# Describe and explain the vertical motion of a parachutist which jumps out of an aeroplane at time t=0 and then releases the parachute shortly after reaching terminal velocity at time t=T. (Assume air resistance is not negligible).

We need to understand both what this question is asking of us, and what the question tells us. We are asked to investigate the motion of the parachutist, therefore in this case we need to apply Newton’s Laws of Motion. Specifically, Newton’s second law F=ma. As we can describe the motion of the parachutist using their acceleration (a) it is clear that we have to investigate the forces the parachutist is subjected to. Let us define upwards as the positive direction. Therefore, as the gravitational field g is constant we know that the parachutist is subject to a constant gravitational force F(w) = -mg. We also know that as the parachutist falls with velocity v they exert a force on the air. Therefore, applying N3 we know that the parachutist must also be subject to an equal and opposite reaction force acting upwards. For air, this upwards force is proportional to both the square of the velocity and the effective surface area of the parachutist in contact with the air. Therefore, F(r) ∝ v^2 and F(r) ∝ A. Given all of this information we can actually answer the question now. At all times the resultant force F acting on the parachutist F = F(w) + F(r) = F(r) – mg. Therefore a=F(r)/m – g. At time t=0 the vertical velocity v of the parachutist v=0. Therefore F(r)=0 and so a=-g. Therefore, as the parachutist accelerates their speed begins to increase and thus F(r) also begins to increase. Therefore, the magnitude of the acceleration decreases until F(r)=mg and thus a=g – g=0. At this point the parachutist has reached terminal velocity at time t=T. The parachutist then releases their parachute and their effective surface area A increases drastically. Therefore, the resultant acceleration acts upwards and the speed of the parachutist begins to decrease until F(r) is again equal to mg and thus a=g – g=0. At this point the parachutist has reached a second, lesser, terminal velocity and continues to fall at this velocity until they reach the ground. My tutoring style is generally more discussion based and I would break this question down to make certain points clearer. Thanks!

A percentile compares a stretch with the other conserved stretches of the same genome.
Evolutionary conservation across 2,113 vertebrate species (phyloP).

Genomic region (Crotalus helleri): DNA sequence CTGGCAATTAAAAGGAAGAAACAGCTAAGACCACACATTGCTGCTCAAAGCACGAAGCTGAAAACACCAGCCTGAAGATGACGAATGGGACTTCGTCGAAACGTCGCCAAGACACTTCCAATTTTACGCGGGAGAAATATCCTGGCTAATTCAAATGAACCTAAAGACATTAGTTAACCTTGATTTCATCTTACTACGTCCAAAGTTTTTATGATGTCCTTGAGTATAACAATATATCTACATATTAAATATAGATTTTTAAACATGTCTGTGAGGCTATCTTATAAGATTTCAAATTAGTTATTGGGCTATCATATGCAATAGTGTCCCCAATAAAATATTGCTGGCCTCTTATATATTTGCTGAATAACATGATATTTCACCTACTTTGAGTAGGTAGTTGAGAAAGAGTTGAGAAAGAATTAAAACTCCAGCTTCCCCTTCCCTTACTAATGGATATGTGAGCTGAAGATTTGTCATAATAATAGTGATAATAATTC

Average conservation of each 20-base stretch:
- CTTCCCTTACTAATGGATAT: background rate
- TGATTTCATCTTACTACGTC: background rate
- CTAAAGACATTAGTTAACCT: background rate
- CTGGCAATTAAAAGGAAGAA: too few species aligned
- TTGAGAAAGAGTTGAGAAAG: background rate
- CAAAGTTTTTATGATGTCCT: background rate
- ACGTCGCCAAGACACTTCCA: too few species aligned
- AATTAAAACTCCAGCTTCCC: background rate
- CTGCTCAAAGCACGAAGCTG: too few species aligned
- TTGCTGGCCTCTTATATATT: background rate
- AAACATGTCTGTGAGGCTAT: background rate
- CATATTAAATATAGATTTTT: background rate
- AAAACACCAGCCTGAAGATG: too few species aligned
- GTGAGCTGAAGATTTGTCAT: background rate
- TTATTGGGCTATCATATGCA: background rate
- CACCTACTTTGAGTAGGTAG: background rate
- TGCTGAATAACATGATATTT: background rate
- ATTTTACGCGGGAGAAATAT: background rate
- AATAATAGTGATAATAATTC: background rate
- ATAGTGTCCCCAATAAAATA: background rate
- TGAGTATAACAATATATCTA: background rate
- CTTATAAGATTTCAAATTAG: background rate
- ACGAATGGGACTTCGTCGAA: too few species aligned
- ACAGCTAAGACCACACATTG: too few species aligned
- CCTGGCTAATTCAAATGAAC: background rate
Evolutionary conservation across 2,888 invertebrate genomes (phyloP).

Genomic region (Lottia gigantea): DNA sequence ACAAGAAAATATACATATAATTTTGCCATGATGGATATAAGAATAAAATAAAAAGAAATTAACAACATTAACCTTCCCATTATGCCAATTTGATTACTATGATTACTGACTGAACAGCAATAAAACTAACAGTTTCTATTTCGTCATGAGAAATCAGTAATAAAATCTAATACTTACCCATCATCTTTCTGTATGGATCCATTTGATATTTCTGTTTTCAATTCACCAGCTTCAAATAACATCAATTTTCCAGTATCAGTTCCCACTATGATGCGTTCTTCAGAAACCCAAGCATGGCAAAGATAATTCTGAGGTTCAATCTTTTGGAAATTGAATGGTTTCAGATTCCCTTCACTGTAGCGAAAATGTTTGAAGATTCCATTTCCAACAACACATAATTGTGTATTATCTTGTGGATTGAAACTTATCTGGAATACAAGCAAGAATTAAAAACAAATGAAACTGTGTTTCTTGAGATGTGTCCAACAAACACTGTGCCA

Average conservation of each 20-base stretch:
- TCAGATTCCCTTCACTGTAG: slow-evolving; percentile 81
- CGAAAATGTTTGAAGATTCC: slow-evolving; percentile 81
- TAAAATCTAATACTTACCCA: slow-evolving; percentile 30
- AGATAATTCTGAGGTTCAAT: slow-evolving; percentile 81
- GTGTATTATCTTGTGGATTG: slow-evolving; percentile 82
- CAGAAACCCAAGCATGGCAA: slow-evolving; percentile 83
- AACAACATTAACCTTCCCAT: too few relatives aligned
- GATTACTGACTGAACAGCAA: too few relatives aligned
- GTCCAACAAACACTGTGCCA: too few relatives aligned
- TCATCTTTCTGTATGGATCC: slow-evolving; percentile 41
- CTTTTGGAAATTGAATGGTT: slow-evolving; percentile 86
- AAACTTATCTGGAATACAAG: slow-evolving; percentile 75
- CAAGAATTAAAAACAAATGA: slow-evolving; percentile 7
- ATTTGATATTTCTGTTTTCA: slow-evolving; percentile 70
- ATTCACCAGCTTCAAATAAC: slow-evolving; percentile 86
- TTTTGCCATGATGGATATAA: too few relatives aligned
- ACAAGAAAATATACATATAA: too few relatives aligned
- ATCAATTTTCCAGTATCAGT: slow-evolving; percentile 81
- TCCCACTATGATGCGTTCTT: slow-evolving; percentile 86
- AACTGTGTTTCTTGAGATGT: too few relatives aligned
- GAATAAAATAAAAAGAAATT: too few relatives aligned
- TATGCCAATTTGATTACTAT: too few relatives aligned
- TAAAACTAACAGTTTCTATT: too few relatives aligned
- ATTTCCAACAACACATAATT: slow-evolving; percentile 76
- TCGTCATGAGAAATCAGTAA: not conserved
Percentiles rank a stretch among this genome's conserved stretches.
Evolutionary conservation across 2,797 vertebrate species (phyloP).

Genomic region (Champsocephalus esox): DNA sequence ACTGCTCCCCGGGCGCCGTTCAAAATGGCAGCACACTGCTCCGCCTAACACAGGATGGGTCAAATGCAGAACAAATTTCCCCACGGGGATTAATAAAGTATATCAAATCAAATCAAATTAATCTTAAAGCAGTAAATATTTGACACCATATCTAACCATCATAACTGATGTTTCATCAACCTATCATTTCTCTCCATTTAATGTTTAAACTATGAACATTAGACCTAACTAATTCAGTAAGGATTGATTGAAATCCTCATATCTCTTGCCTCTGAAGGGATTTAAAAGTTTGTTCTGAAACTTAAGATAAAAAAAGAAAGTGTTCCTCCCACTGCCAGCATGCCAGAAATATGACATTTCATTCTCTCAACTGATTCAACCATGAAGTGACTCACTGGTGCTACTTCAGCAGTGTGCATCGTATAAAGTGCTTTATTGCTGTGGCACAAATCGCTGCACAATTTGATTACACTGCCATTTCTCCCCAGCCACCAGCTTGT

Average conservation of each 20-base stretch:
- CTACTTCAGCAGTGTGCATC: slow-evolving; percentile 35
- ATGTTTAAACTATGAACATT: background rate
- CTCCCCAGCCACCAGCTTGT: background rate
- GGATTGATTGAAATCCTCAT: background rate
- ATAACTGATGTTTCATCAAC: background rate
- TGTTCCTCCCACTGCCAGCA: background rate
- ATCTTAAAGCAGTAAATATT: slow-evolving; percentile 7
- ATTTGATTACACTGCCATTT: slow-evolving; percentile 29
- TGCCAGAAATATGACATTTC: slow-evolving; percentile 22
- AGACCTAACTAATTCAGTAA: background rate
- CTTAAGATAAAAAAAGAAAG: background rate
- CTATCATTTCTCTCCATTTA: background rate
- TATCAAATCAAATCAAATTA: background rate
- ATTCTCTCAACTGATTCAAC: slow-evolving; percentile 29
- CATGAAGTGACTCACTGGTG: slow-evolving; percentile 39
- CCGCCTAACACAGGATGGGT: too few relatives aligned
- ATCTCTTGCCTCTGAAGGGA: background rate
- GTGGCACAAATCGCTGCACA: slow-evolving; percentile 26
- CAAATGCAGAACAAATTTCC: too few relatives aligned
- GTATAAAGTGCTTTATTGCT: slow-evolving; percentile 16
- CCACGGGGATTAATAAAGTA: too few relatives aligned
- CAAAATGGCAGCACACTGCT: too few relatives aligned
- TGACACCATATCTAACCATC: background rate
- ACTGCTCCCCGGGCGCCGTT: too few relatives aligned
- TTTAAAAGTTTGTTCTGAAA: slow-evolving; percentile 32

Answered by Tutor43724 D. Physics tutor

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